The rotating part 3,3 a has a grip part 13,13 a connected to a radially outward-facing surface of the rotating part, which is made from a rubber-elastic material to allow better operation by the hand of the bicycle rider. The grip part 13,13 a has a lip 14,14 a that projects beyond the axial length of the rotating parts 3,3 a. The lip 14,14 a points radially inward and extends into a groove 15,15 a in the ring 12,12 a, thereby providing a labyrinth-type seal against contamination of the bearing from outside. The groove 15,15 a is formed by an outer collar 16,16 a at the end of the ring 12,12 a. The collar 16,16 a protects the end face of the grip part 13,13 a, which is sensitive to shock loading. In reference to FIGS. 3 and 4 the lip 14,14 a is deformed elastically during the fitting of the ring 12,12 a in order to enter the groove 15,15 a. FIGS. 3 and 4 likewise show the twist-grip shift mechanism as an assembly in the form in which it can be pushed onto the handlebar tube of the handlebars of the bicycle and fixed there by a screwed or clip-type connection (not shown).

Referring to FIGS. 2 and 4, which show another embodiment of the twist-grip shift mechanism, the twist-grip shift mechanism includes the housing part 1 a having the cylindrical extension 2 a and the tongues 9 a plus the twisting part 3 a and with the ring 12 a. While the retaining profiles 10 of the twist-grip shift mechanism shown in FIGS. 1 and 3 are designed as apertures, the tongues 9 a shown in FIGS. 2 and 4 have T-shaped retaining profiles 10 a that can interact with correspondingly shaped latching profiles lla in the ring 12 a. The difference between the assembly of the ring 12 with the tongues 9 and the assembly of the ring 12 a with the tongues 9 a is that, after being latched in, the retaining profiles 10 a of the tongues 9 a can be disengaged from the latching profiles 11 a by turning the ring 12 a. During this process, the tongues 9 a are deflected radially inward, and the ring 12 a can be pulled off axially, although this is only possible while the shift mechanism is not mounted on the handlebar tube of the handlebars of the bicycle. It should be pointed out once again that the functional surface of the cylindrical extension 2 a with the outside diameter 8 a can be molded with a single mold half and the T-shaped retaining profiles 10 a do not exceed the outside diameter 8 a.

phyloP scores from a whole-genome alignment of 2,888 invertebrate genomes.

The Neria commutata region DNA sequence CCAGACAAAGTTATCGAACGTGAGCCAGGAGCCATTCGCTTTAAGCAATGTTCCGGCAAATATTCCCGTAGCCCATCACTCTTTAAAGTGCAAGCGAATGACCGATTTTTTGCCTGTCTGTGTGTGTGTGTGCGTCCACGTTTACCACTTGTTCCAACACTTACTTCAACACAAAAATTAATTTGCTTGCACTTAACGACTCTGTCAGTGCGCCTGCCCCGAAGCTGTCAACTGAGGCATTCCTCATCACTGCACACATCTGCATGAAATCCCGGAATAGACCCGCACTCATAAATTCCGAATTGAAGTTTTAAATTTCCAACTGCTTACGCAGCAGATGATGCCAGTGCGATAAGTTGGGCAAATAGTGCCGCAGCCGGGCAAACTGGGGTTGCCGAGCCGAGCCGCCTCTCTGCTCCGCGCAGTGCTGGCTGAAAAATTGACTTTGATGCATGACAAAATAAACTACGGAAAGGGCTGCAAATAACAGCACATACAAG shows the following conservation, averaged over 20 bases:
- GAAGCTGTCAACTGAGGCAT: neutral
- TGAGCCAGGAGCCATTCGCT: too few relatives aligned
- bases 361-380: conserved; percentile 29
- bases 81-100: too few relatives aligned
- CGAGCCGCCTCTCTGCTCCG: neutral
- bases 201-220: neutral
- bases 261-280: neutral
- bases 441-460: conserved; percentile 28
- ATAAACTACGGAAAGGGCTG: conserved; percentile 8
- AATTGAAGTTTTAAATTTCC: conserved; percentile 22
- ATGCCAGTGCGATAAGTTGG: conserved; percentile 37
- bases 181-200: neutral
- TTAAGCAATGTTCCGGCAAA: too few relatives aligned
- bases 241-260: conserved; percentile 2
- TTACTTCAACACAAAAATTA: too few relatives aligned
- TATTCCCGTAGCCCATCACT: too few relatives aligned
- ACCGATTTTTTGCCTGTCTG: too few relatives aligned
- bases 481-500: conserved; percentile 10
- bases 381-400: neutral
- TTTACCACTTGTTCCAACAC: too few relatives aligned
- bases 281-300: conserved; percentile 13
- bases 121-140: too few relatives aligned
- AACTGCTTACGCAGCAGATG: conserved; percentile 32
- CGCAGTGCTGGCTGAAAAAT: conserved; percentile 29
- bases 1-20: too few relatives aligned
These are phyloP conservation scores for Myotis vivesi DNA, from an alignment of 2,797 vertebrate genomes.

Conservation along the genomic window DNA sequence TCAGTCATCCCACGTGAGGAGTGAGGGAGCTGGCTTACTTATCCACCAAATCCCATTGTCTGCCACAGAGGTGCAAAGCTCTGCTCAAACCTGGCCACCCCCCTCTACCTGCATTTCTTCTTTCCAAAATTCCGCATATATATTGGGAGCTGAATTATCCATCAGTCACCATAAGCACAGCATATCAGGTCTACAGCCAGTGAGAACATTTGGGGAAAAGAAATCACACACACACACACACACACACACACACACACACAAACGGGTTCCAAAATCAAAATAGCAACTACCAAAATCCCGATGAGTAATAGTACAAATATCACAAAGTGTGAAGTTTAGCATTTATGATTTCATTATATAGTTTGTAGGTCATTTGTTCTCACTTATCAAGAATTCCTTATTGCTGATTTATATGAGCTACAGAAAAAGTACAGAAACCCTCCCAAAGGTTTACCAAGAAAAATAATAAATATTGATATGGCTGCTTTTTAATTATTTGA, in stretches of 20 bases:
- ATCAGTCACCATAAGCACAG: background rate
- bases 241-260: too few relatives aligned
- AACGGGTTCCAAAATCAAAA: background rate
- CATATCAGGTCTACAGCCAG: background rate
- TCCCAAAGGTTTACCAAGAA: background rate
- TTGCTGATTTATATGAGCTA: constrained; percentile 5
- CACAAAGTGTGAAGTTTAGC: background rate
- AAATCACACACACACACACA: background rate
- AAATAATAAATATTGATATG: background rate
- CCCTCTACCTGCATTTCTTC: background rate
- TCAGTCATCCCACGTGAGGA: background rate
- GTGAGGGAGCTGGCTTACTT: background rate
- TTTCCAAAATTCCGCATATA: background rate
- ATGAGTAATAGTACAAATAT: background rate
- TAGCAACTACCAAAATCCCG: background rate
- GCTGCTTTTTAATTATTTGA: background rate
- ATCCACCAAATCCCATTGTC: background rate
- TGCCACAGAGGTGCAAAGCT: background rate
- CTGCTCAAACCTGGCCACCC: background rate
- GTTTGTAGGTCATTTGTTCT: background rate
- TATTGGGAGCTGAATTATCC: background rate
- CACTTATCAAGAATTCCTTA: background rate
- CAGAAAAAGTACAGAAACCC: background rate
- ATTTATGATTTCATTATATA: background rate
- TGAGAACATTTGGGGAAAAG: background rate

Patent Citations
Cited PatentFiling datePublication dateApplicantTitle
US5421219 *Nov 9, 1992Jun 6, 1995Maeda Industries, Ltd.Bicycle speed change system, bicycle speed change method and bicycle speed change operation assembly
US5588331Mar 21, 1995Dec 31, 1996Industrial Technology Research InstituteRotary shifter for bicycle
US5893573 *Jun 3, 1998Apr 13, 1999Sram Deutschland GmbhRotary handlebar-mountable gearshift actuator for bicycles
US6021688 *Sep 25, 1998Feb 8, 2000Chang; Wen-PinTwist handlebar for controlling the derailleur of a bicyle
US6067875 *Jun 12, 1998May 30, 2000Ritchey Designs, Inc.Handlebar-mounted bicycle shifter system and method
US6209413 *Jan 27, 2000Apr 3, 2001Wen-Pin ChangShifter for operating derailleur cable of a bicycle derailleur mechanism
US6276227 *Jul 24, 1997Aug 21, 2001Shimano, Inc.Bicycle shift control device
DE19723346A1Jun 4, 1997Dec 10, 1998Sram De GmbhDrehgriffschalter für Fahrradgetriebe
Referenced by
Citing PatentFiling datePublication dateApplicantTitle
US7401535 *Jul 2, 2002Jul 22, 2008Sram Deutschland GmbhTwist-grip bicycle shifter
US7882762Apr 24, 2006Feb 8, 2011Fallbrook Technologies Inc.System for manipulating a continuously variable transmission
US20130098188 *Apr 17, 2012Apr 25, 2013Sram Deutschland GmbhRotatable grip actuator
EP2711289A1Sep 18, 2013Mar 26, 2014Paha Designs, LLCGear transmission and derrailleur system
Classifications
U.S. Classification74/501.6, 403/326
International ClassificationB62K23/04
Cooperative ClassificationB62K23/04
European ClassificationB62K23/04
Legal Events
DateCodeEventDescription
Jul 31, 2014FPAYFee payment
Year of fee payment: 12
Jul 29, 2010FPAYFee payment
Year of fee payment: 8
Jul 27, 2006FPAYFee payment
Year of fee payment: 4
May 25, 2001ASAssignment
Owner name: SRAM DEUTSCHLAND GMBH, GERMANY
Free format text: ASSIGNMENT OF ASSIGNORS INTEREST;ASSIGNOR:WESSEL, ROBERT;REEL/FRAME:011834/0309
Effective date: 20001205
Owner name: SRAM DEUTSCHLAND GMBH POSTFACH 14 61 SCHWEINFURT G
Owner name: SRAM DEUTSCHLAND GMBH POSTFACH 14 61SCHWEINFURT, (
Free format text: ASSIGNMENT OF ASSIGNORS INTEREST;ASSIGNOR:WESSEL, ROBERT /AR;REEL/FRAME:011834/0309
Apr 13, 2001ASAssignment
Owner name: SRAM DEUTSCHLAND GMBH, GERMANY
Free format text: ASSIGNMENT OF ASSIGNORS INTEREST;ASSIGNORS:STURMER, JOACHIM;FEILER, PETER;ARBEITER, MARKUS;AND OTHERS;REEL/FRAME:011736/0549
Effective date: 20001205
Owner name: SRAM DEUTSCHLAND GMBH POSTFACH 1461 SCHWEINFURT GE
Owner name: SRAM DEUTSCHLAND GMBH POSTFACH 1461SCHWEINFURT, (1
Free format text: ASSIGNMENT OF ASSIGNORS INTEREST;ASSIGNORS:STURMER, JOACHIM /AR;REEL/FRAME:011736/0549